The workshop started with Elizabeth Shepherd’s (University College London) keynote speech overviewing the history of archival science and the development of business archives in the UK. It was followed by Mats Jönsson’s (University of Gothenburg) analysis of the private ‘documentary’ ‘Das Dritte Reich’. The movie is based on an assemblage of silent amateur footage of the Nazi regime period to which the voice of a narrator and some other sounds related to the images were added, bringing specific meaning to some of the scenes. Mats then used this case to argue about the importance of media and for the future of historical consciousness. The third presenter was Andrew Smith from the University of Liverpool. Andrew’s paper was a manifest for a transparency revolution in business history. He attempts to sensitize researchers, journals, and publishers for engaging with ‘active citation’ – i.e. the inclusion of hyperlinks with full access to a digitized copy of the sources used in the production of a piece of business history.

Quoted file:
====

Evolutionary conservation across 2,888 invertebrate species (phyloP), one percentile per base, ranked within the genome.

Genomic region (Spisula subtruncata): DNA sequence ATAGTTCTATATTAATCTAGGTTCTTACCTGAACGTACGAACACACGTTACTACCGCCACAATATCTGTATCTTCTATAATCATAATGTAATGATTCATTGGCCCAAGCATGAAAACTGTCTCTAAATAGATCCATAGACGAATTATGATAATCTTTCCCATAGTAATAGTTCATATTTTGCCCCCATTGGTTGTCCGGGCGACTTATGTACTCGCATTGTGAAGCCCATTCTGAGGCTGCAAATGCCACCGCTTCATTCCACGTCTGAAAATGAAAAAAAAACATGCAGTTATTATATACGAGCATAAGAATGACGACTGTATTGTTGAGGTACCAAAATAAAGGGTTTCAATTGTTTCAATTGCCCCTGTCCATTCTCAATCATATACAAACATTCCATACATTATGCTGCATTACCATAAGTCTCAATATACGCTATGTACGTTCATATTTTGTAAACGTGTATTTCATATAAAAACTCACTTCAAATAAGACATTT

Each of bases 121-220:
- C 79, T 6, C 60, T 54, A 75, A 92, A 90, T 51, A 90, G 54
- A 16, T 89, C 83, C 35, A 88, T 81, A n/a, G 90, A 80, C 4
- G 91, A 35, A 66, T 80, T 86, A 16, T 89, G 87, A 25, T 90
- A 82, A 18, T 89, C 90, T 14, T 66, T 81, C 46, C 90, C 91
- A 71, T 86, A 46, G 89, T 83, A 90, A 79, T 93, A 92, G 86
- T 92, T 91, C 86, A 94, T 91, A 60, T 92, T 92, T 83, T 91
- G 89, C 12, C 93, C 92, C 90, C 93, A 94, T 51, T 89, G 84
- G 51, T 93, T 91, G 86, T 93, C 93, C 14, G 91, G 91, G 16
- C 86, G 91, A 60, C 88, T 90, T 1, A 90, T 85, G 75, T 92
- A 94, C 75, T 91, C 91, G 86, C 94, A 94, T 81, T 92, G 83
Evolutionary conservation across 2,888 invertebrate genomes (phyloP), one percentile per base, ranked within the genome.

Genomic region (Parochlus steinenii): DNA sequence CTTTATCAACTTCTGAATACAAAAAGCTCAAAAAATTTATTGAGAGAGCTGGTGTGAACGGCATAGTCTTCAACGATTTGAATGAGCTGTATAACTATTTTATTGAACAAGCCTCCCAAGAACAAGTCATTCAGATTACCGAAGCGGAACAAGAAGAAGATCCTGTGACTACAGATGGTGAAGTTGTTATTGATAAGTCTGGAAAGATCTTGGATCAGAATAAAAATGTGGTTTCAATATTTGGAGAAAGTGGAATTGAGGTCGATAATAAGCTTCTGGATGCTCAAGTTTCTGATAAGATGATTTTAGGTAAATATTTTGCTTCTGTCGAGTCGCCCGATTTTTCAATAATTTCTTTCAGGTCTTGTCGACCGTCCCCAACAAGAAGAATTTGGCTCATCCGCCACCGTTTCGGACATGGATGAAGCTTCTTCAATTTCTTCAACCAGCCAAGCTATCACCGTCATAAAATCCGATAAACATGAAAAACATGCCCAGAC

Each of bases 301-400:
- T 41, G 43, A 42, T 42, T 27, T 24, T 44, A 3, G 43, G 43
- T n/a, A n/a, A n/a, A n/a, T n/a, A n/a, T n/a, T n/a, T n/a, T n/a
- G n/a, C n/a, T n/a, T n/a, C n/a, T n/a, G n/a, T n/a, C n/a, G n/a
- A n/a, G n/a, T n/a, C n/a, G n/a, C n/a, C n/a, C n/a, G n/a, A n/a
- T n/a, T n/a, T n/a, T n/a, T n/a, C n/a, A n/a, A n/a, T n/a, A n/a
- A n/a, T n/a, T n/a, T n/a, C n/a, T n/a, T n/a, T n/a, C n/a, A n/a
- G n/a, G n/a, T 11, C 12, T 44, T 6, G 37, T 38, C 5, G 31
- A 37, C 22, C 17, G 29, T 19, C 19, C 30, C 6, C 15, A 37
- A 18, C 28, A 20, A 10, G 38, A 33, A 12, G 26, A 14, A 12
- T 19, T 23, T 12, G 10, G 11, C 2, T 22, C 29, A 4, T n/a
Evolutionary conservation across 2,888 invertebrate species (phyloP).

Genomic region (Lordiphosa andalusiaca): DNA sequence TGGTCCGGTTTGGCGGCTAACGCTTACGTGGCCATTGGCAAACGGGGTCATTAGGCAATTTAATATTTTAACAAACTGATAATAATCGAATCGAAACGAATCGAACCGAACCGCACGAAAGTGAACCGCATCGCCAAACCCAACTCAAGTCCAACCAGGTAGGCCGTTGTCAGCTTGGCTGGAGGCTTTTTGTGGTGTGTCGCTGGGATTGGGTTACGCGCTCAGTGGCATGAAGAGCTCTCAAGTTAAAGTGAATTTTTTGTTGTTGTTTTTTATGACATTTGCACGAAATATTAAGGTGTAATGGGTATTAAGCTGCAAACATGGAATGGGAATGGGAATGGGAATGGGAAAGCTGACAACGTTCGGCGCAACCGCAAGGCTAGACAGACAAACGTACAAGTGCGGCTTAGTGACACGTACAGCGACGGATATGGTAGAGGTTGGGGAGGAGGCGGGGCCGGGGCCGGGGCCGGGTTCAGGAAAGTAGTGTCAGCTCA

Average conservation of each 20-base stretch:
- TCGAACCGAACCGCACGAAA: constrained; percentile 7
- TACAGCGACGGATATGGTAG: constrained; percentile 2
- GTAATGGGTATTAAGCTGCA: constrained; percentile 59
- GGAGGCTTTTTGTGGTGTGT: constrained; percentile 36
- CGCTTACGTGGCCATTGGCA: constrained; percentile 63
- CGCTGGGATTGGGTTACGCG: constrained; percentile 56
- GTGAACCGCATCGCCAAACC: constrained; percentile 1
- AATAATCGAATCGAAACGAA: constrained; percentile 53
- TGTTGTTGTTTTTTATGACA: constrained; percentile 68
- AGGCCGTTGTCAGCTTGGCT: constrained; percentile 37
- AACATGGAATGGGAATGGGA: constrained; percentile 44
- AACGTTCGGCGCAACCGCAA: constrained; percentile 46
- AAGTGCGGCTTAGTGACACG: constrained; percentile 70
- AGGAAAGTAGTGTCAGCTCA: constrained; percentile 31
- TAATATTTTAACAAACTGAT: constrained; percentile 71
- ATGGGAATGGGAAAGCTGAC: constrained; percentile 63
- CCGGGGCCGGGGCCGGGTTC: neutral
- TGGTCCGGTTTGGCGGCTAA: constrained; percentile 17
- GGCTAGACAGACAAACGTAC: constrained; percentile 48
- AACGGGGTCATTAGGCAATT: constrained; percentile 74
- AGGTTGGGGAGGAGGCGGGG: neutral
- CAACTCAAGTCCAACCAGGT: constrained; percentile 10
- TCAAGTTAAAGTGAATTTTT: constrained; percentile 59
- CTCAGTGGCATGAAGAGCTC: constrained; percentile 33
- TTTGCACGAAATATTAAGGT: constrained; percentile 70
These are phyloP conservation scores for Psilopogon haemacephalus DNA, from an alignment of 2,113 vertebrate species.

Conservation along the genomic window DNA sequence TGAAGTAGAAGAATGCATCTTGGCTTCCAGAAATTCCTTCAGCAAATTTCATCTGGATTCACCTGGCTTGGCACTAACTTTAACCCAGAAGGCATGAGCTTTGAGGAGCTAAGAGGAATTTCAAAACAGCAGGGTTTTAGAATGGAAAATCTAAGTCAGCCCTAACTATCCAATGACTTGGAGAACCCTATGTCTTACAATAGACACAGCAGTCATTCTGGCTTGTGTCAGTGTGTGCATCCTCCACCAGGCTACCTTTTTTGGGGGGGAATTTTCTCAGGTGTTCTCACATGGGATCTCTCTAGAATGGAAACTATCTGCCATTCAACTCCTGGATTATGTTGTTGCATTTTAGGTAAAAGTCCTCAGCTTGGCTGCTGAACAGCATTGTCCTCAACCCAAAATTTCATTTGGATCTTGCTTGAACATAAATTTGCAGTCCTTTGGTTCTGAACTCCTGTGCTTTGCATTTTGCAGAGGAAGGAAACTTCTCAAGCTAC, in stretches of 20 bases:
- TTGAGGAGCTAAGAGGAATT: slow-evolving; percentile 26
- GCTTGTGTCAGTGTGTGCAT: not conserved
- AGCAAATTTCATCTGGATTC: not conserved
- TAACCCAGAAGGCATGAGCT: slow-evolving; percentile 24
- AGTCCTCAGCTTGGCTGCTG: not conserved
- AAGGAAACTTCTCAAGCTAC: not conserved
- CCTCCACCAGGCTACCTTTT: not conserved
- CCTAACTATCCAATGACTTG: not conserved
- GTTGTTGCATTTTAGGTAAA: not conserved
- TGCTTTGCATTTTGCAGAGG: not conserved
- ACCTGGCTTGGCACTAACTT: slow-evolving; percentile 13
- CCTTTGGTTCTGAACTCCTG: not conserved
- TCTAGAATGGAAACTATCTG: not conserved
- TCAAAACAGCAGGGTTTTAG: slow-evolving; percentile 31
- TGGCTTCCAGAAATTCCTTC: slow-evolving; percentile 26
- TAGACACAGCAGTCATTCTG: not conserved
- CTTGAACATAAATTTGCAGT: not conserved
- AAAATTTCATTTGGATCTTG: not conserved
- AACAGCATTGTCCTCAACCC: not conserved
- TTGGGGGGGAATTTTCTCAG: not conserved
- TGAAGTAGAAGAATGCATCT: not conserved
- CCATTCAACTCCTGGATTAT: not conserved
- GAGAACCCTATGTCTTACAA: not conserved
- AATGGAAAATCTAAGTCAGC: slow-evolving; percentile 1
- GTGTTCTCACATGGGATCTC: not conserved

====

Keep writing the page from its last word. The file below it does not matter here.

The second round of presentations started with Karl-Magnus Johansson and his description of the Gothenburg regional state archives, followed by Anders Houltz from the Swedish Centre for Business History. Both presenters make the point that instead of looking at public and private preservation as concurrent alternatives, it would be better to think about corporate archives as integral to national heritage. While the first presentation reinforced the existing accounts about business archives in Nordic countries by describing how corporations and the state work together in Sweden, Andres introduced the original approach taken by the Center, which provides consulting for organizations on how best use their past, from records keeping to history writing. I took over after them to present a framework in which Stephanie Decker (Aston Univerity) and I try to provide an answer to the question of why organizations remember the way they do. We believe that there is more to the memory of business than private interest or national heritage and we argue that we should pay attention to the institutions at play within an organizational field. Our framework thus identifies for different models of governance for the business and management memory: public governance, private governance, community governance, and representative governance.